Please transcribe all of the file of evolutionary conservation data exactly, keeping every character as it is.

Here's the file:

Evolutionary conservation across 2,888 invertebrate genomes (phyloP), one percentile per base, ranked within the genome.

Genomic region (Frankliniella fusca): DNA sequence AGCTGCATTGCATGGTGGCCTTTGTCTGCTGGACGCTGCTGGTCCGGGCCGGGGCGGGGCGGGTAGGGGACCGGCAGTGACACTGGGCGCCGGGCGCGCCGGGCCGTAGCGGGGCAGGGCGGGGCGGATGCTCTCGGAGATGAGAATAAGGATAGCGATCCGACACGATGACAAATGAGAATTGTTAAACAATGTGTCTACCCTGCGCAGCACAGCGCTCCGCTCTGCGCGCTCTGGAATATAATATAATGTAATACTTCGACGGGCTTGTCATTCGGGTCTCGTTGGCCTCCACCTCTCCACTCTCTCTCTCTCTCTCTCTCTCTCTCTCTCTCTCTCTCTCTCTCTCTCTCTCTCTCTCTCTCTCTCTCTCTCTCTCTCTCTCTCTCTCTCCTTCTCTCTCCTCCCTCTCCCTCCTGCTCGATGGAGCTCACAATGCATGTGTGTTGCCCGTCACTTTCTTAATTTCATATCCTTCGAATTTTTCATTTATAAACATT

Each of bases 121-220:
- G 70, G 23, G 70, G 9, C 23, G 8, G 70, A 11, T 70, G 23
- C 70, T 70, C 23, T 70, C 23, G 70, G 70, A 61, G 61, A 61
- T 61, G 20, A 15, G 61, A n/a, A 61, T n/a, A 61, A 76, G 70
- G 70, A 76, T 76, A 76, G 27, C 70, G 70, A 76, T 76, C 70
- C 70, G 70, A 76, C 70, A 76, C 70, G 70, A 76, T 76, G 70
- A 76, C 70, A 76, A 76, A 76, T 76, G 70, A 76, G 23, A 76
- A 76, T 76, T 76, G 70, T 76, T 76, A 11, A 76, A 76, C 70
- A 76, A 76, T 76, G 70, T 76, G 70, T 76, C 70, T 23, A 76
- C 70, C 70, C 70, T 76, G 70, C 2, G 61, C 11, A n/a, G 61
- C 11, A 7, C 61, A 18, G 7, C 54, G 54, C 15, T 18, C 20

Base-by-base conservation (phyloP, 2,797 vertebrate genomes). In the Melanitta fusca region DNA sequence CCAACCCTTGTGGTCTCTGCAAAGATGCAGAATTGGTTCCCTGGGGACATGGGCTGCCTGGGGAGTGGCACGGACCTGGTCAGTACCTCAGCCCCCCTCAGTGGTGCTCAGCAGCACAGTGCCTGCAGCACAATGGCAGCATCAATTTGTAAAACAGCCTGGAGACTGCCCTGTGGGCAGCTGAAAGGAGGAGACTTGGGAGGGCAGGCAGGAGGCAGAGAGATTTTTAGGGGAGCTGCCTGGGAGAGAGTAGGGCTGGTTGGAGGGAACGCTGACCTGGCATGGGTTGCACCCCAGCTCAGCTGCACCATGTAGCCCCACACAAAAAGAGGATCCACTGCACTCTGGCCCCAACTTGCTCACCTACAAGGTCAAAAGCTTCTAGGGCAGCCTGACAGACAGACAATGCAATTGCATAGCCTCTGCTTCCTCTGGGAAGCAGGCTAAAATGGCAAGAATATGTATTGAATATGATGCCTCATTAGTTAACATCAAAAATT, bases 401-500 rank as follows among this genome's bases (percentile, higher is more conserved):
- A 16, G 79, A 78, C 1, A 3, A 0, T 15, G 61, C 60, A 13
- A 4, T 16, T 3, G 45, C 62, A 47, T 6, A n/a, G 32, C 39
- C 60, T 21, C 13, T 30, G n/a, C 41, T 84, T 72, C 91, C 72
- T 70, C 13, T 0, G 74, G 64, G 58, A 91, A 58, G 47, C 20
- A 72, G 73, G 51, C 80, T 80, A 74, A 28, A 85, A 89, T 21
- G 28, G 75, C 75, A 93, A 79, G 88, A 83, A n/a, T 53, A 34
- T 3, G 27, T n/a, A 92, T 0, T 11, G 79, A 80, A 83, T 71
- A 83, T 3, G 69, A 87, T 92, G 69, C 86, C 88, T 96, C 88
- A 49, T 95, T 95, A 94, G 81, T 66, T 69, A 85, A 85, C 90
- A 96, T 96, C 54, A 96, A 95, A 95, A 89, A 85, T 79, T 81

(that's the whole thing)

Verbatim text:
Evolutionary conservation across 2,888 invertebrate genomes (phyloP), one percentile per base, ranked within the genome.

Genomic region (Frankliniella fusca): DNA sequence AGCTGCATTGCATGGTGGCCTTTGTCTGCTGGACGCTGCTGGTCCGGGCCGGGGCGGGGCGGGTAGGGGACCGGCAGTGACACTGGGCGCCGGGCGCGCCGGGCCGTAGCGGGGCAGGGCGGGGCGGATGCTCTCGGAGATGAGAATAAGGATAGCGATCCGACACGATGACAAATGAGAATTGTTAAACAATGTGTCTACCCTGCGCAGCACAGCGCTCCGCTCTGCGCGCTCTGGAATATAATATAATGTAATACTTCGACGGGCTTGTCATTCGGGTCTCGTTGGCCTCCACCTCTCCACTCTCTCTCTCTCTCTCTCTCTCTCTCTCTCTCTCTCTCTCTCTCTCTCTCTCTCTCTCTCTCTCTCTCTCTCTCTCTCTCTCTCTCTCTCCTTCTCTCTCCTCCCTCTCCCTCCTGCTCGATGGAGCTCACAATGCATGTGTGTTGCCCGTCACTTTCTTAATTTCATATCCTTCGAATTTTTCATTTATAAACATT

Each of bases 121-220:
- G 70, G 23, G 70, G 9, C 23, G 8, G 70, A 11, T 70, G 23
- C 70, T 70, C 23, T 70, C 23, G 70, G 70, A 61, G 61, A 61
- T 61, G 20, A 15, G 61, A n/a, A 61, T n/a, A 61, A 76, G 70
- G 70, A 76, T 76, A 76, G 27, C 70, G 70, A 76, T 76, C 70
- C 70, G 70, A 76, C 70, A 76, C 70, G 70, A 76, T 76, G 70
- A 76, C 70, A 76, A 76, A 76, T 76, G 70, A 76, G 23, A 76
- A 76, T 76, T 76, G 70, T 76, T 76, A 11, A 76, A 76, C 70
- A 76, A 76, T 76, G 70, T 76, G 70, T 76, C 70, T 23, A 76
- C 70, C 70, C 70, T 76, G 70, C 2, G 61, C 11, A n/a, G 61
- C 11, A 7, C 61, A 18, G 7, C 54, G 54, C 15, T 18, C 20

Base-by-base conservation (phyloP, 2,797 vertebrate genomes). In the Melanitta fusca region DNA sequence CCAACCCTTGTGGTCTCTGCAAAGATGCAGAATTGGTTCCCTGGGGACATGGGCTGCCTGGGGAGTGGCACGGACCTGGTCAGTACCTCAGCCCCCCTCAGTGGTGCTCAGCAGCACAGTGCCTGCAGCACAATGGCAGCATCAATTTGTAAAACAGCCTGGAGACTGCCCTGTGGGCAGCTGAAAGGAGGAGACTTGGGAGGGCAGGCAGGAGGCAGAGAGATTTTTAGGGGAGCTGCCTGGGAGAGAGTAGGGCTGGTTGGAGGGAACGCTGACCTGGCATGGGTTGCACCCCAGCTCAGCTGCACCATGTAGCCCCACACAAAAAGAGGATCCACTGCACTCTGGCCCCAACTTGCTCACCTACAAGGTCAAAAGCTTCTAGGGCAGCCTGACAGACAGACAATGCAATTGCATAGCCTCTGCTTCCTCTGGGAAGCAGGCTAAAATGGCAAGAATATGTATTGAATATGATGCCTCATTAGTTAACATCAAAAATT, bases 401-500 rank as follows among this genome's bases (percentile, higher is more conserved):
- A 16, G 79, A 78, C 1, A 3, A 0, T 15, G 61, C 60, A 13
- A 4, T 16, T 3, G 45, C 62, A 47, T 6, A n/a, G 32, C 39
- C 60, T 21, C 13, T 30, G n/a, C 41, T 84, T 72, C 91, C 72
- T 70, C 13, T 0, G 74, G 64, G 58, A 91, A 58, G 47, C 20
- A 72, G 73, G 51, C 80, T 80, A 74, A 28, A 85, A 89, T 21
- G 28, G 75, C 75, A 93, A 79, G 88, A 83, A n/a, T 53, A 34
- T 3, G 27, T n/a, A 92, T 0, T 11, G 79, A 80, A 83, T 71
- A 83, T 3, G 69, A 87, T 92, G 69, C 86, C 88, T 96, C 88
- A 49, T 95, T 95, A 94, G 81, T 66, T 69, A 85, A 85, C 90
- A 96, T 96, C 54, A 96, A 95, A 95, A 89, A 85, T 79, T 81